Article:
Reasonably impressive performance on Saturday evening from German Chancellor Angela Merkel, who turned up in Stuttgart to help Daimler celebrate the 125th anniversary of the invention of the automobile (the patent was filed on 29 January 1886).

You’d think that the slickly organised bash, held in Mercedes-Benz’s ultra-impressive museum, would have been little more than a couple of hours of corporate back-slapping. And you’d almost be right.

Names like Michael Schumacher barely made it to the front row of the audience; a ‘happy birthday’ video was packed with tributes from names like Bernie Ecclestone, Sly Stallone, Clint Eastwood and, er, Lionel Richie. Daimler even wheeled out Jutta Benz, great-granddaughter of Karl himself, for a personal appearance.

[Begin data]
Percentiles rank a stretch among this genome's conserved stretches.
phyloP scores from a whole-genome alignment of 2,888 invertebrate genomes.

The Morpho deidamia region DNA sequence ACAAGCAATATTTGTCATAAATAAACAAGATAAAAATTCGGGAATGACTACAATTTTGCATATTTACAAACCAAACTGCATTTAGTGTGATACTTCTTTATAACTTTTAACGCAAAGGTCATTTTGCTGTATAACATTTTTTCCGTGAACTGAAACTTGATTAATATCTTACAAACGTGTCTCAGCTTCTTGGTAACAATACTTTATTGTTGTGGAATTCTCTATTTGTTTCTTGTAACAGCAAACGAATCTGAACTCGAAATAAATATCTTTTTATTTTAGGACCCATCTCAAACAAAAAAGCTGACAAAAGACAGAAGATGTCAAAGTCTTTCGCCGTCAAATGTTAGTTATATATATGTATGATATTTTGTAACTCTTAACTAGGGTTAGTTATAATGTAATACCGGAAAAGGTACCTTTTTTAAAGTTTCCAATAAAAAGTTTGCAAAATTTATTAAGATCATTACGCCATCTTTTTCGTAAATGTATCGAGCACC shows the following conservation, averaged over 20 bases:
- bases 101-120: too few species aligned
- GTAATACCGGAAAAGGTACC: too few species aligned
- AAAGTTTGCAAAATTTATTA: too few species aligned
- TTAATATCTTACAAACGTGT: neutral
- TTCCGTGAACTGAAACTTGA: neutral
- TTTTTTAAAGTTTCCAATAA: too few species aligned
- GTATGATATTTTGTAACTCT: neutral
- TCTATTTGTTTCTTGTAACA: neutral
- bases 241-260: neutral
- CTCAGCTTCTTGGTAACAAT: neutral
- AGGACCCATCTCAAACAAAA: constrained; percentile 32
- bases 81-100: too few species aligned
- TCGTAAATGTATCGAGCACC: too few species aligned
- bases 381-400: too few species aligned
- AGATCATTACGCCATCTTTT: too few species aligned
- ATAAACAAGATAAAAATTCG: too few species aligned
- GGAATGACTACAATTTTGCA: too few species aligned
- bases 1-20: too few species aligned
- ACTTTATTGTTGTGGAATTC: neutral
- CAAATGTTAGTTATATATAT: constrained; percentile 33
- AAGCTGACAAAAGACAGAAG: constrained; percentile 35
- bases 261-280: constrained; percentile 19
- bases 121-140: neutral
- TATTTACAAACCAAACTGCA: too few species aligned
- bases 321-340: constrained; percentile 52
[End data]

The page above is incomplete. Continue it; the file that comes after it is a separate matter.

There was music - Merc found an employee’s son to highlight ‘synergy’ between Daimler’s craftsmanship and that of Steinway pianos - and humour. “There is something exciting about being able to drive a nice open sports car, on a beautiful day, with the wind in your hair,” said Daimler’s follically challenged chairman Dr Dieter Zetsche. “At least, that’s what someone told me…”

But when it came to Merkel’s speech, the huge auditorium was pretty sombre and attentive. Germans, it appears, are concerned about their continued ability to lead the world’s premium car markets. There are worries that cutbacks to education and R&D budgets could kick in, that an ageing population may lack the creative push to bring enough developments to stay at the top of an industry that employs 720,000 of the country’s people.